Moth-eye effect in hierarchical carbon nanotube anti-reflective coatings
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Optical anti-reflection is achieved in natural surfaces by exploiting hierarchical surface morphology. Here, we show that single-walled carbon nanotube (SWCNT) coatings deposited on silicon (Si) realize a broad-band, omnidirectional, and nearly polarization-independent suppression of Si optical reflection, with an increase of film absorption. This is attributed to a biomimetic, hierarchical surface morphology, which introduces a graded refractive index— the so-called moth-eye effect. Moreover, the anti-reflective behavior can be tuned by varying the SWCNT film thickness. The SWCNT random networks are realized by a simple, rapid, reproducible, and inexpensive solution-processing technique and deposited on Si by a dry-transfer printing method, at room temperature. The technology may be used to coat arbitrary substrates such as optical instruments, radiometric applications, light and thermal sensors, solar cells, and light emitting diodes; thus improving the device absorption or emission of light, due to the film optical properties.
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|Item Type:||Journal Article|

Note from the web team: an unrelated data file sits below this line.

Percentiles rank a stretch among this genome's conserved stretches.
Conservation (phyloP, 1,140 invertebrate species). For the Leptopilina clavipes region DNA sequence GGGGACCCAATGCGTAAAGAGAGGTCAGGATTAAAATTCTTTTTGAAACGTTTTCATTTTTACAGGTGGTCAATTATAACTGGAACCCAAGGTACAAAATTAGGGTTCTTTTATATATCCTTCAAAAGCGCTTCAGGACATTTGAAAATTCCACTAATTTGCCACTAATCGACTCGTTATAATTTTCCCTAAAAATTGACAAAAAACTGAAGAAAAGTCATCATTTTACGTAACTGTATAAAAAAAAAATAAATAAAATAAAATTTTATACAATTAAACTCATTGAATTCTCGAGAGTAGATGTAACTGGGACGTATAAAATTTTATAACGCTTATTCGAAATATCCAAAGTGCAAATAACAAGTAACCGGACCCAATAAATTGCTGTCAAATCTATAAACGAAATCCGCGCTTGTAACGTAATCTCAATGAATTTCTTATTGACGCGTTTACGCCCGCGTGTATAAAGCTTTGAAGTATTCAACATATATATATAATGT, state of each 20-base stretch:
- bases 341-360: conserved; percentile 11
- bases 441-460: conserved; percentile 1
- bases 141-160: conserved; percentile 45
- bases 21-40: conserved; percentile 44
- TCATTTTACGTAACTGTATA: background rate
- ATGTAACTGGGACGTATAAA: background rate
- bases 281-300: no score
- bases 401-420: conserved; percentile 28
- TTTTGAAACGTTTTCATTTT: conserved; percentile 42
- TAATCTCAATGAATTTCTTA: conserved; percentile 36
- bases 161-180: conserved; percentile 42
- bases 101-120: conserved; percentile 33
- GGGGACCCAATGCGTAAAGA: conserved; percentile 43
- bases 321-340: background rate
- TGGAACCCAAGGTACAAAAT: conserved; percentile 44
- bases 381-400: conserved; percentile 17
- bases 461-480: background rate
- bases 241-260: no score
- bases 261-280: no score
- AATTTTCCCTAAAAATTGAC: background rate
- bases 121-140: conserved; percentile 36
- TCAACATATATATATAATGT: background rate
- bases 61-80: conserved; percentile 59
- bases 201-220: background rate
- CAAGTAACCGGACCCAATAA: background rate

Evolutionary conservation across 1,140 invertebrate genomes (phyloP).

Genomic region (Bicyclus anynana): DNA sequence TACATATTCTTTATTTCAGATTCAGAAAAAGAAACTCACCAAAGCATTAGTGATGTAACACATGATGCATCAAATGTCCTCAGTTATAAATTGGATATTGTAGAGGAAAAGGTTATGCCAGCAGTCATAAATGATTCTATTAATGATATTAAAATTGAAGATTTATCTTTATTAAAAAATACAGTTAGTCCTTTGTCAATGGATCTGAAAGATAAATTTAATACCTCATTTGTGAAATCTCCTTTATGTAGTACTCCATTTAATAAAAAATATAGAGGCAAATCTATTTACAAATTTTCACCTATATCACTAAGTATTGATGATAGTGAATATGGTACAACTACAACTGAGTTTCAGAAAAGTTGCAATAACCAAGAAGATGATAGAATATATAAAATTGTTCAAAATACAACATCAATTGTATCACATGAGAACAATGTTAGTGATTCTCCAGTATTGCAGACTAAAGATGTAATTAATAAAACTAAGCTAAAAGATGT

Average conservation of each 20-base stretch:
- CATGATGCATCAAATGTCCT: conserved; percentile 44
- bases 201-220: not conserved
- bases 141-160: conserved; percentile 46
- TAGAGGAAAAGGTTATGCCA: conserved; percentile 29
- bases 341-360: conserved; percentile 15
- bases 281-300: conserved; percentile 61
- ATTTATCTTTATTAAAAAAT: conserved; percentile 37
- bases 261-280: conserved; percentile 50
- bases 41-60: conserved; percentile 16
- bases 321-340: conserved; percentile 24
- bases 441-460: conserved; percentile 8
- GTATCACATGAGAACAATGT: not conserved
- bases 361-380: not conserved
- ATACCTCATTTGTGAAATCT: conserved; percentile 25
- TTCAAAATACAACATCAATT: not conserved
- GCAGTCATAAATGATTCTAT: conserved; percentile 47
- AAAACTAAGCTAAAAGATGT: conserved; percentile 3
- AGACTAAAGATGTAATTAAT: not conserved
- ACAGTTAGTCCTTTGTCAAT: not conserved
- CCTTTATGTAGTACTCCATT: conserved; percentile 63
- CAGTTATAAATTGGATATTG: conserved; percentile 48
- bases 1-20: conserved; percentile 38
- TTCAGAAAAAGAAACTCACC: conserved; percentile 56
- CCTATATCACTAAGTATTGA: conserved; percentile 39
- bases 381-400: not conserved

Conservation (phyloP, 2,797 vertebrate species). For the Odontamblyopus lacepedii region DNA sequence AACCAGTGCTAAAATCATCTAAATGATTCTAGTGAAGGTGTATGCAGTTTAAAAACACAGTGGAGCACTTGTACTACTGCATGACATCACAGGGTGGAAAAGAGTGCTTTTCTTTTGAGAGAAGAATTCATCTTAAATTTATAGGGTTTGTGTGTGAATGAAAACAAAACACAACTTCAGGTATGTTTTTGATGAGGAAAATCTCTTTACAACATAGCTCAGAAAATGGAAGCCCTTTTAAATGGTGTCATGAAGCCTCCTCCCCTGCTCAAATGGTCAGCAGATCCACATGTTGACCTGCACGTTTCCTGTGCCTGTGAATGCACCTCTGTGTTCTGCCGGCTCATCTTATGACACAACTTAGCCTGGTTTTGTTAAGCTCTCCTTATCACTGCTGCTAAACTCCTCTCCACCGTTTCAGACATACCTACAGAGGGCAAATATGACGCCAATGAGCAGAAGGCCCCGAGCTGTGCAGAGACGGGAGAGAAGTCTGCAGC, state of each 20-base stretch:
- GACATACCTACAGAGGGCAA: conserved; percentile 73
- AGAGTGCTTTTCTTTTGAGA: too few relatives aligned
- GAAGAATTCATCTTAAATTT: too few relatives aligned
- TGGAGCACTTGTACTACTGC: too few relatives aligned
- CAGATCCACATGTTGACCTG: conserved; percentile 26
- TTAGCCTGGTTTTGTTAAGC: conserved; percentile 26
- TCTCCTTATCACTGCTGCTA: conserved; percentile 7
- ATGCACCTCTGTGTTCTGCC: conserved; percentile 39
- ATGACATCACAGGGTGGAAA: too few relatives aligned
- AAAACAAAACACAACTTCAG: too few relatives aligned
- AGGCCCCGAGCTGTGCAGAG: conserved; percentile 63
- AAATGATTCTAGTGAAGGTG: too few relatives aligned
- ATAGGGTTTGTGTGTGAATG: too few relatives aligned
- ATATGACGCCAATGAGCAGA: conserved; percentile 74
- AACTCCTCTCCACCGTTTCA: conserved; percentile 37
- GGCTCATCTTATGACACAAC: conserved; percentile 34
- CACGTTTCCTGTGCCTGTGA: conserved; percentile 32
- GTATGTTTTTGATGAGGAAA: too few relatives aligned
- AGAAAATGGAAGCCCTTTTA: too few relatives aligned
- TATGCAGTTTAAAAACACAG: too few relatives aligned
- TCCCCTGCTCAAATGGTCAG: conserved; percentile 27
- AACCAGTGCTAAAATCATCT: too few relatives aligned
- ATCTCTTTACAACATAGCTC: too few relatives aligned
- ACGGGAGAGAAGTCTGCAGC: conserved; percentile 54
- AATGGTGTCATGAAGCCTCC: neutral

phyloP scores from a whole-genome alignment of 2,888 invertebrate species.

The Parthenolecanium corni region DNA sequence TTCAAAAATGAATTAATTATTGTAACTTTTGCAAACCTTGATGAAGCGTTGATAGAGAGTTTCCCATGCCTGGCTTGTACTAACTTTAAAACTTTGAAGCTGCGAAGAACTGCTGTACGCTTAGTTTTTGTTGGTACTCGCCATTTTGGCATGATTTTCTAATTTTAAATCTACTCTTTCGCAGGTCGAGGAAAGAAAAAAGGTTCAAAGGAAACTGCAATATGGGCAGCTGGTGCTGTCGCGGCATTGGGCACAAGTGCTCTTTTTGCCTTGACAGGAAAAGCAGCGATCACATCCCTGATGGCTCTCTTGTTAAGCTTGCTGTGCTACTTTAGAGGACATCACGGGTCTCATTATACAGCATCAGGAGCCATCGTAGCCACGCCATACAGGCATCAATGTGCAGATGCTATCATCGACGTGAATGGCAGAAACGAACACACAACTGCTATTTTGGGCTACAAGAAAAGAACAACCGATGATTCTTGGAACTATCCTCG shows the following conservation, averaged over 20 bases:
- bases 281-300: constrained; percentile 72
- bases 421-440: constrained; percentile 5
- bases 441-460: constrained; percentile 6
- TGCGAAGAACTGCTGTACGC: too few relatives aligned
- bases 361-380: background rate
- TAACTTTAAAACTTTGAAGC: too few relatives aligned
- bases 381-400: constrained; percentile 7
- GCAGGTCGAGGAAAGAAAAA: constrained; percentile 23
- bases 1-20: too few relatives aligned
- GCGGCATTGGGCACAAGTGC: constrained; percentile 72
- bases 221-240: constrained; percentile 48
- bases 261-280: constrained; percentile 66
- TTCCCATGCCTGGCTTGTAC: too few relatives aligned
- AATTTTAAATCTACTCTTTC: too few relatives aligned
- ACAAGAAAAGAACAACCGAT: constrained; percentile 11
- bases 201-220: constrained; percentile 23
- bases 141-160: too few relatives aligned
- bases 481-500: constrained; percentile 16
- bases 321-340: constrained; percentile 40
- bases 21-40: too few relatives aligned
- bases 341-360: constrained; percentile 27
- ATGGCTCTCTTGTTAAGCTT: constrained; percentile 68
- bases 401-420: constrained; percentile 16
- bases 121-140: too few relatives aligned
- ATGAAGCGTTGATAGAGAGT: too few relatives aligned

|Keywords:||Single-walled carbon nanotube films; Anti-reflective coatings; Silicon; Moth-eye effect; Graded-index; Biomimetics; Ultra-black; Hierarchical morphology|
|Subjects:||Australian and New Zealand Standard Research Classification > PHYSICAL SCIENCES (020000) > OPTICAL PHYSICS (020500) > Optical Physics not elsewhere classified (020599)|
|Divisions:||Current > Schools > School of Chemistry, Physics & Mechanical Engineering
Current > Institutes > Institute for Future Environments
Current > QUT Faculties and Divisions > Science & Engineering Faculty
|Facilities:||Science and Engineering Centre, Central Analytical Research Facility|
|Copyright Owner:||Copyright 2016 Elsevier Ltd.|
|Deposited On:||17 Jul 2016 22:34|
|Last Modified:||24 Jul 2016 04:04|
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